- Aug 2022
Say you and your spouse are expecting to live on $5,000 a month in retirement
- Your Federal Pension of $1,500 a month
- Social Security benefit of $1,200 a month
- You’ll take $1,000 a month from your TSP
- Your Spouse has a pension from their job of $800 a month
- And you’ll take $500 a month from your spouse’s 401(k)
- You estimate your retirement income to be $5,000 a month… but you forgot to figure in taxes.
^^^Please keep in mind this is just an example to demonstrate the impact of taxes. Everyone’s tax situation is unique, and there are often many other factors that affect your tax liability.^^
Let’s say for our example that you might owe about $400 a month in taxes.
So instead of $5,000 a month, you’re really getting $4,600 a month.
IRS Pub 721 - "taxation of Federal Retirement Benefits"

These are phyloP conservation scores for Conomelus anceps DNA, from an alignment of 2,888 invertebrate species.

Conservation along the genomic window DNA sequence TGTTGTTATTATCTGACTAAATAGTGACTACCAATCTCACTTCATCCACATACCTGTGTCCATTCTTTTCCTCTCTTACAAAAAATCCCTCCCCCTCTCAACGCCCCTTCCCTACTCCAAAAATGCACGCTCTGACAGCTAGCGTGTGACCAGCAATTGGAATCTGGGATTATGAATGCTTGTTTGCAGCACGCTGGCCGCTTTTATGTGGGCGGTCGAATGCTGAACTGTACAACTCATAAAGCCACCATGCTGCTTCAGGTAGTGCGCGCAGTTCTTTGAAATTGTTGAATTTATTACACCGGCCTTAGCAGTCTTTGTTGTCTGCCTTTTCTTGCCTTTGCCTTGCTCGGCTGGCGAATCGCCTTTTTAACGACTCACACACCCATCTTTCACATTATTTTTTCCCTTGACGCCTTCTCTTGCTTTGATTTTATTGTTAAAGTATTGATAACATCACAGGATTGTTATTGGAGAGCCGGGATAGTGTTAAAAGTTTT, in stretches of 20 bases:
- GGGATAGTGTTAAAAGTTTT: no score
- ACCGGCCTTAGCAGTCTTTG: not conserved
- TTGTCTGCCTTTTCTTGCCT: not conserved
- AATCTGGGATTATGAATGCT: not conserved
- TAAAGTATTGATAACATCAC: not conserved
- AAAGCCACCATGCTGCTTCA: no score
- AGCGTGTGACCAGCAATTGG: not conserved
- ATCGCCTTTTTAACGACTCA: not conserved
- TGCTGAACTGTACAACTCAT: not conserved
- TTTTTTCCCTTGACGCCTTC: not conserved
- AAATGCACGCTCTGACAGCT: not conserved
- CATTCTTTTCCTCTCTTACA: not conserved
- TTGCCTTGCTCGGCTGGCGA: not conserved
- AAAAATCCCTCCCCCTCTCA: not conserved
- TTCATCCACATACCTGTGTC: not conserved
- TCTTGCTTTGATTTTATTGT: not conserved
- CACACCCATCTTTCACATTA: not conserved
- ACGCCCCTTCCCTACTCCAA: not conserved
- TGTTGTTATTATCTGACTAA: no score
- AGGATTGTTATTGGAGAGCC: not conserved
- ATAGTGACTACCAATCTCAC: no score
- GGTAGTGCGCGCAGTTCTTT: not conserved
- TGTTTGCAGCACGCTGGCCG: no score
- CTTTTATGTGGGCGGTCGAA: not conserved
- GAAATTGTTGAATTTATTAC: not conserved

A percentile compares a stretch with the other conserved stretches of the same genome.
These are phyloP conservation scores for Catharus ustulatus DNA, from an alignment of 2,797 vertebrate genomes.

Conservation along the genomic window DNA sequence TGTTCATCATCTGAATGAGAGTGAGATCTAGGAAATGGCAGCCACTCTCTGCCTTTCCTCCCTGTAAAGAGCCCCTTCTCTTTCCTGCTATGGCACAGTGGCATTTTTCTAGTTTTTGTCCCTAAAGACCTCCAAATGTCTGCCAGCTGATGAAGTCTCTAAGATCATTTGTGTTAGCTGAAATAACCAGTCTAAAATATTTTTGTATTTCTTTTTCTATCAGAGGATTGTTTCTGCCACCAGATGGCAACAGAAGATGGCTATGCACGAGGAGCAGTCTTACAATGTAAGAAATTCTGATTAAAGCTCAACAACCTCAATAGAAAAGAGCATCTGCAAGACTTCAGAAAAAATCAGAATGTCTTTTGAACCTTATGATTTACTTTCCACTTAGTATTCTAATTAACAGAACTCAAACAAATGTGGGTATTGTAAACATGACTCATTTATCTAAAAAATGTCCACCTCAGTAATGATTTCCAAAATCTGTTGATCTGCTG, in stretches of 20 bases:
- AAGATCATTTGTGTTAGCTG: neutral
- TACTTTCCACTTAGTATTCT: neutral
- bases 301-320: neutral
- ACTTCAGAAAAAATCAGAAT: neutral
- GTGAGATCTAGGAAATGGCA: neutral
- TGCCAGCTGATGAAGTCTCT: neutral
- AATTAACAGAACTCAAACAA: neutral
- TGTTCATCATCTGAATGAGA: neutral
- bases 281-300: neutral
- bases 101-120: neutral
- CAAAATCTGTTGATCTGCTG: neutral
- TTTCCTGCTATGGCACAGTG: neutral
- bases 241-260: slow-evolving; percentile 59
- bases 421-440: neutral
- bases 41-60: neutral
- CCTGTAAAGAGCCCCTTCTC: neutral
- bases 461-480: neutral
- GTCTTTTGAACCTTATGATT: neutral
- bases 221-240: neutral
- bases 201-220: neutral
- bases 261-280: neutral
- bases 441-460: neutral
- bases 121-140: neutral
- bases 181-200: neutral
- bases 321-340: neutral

about 90% to 98% of your FERS or CSRS pension will be taxable
CSRS or FERS Pensions are taxed at ordinary income tax rates
You can control your tax bracket
In class, I’ll ask people, “Where do you think tax rates are going in the future, up or down?”
Most of the people in the class think that taxes will be going up.
So the next question I ask is, “If you think taxes will be going up in the future – what are you doing about it now?”
People will say, “But I can’t control whether taxes go up or down.”
To which I reply, “Right, but YOU CAN control your tax bracket."
“You can control your tax bracket – if you plan ahead – and you know what you’re doing.”
Think about this – if all of your retirement money is in tax-deferred accounts, you will have to pay taxes on the money as you take it out in retirement. So what happens when tax rates go up? You’ll pay more in taxes.
But what if you planned ahead? What if you had money available from a variety of sources that were taxed at rates lower than ordinary income tax rates – or were tax-free?
You would be in a position to decide from which accounts you would take the money – and thereby decide how much you would be paying in taxes.
- Jul 2022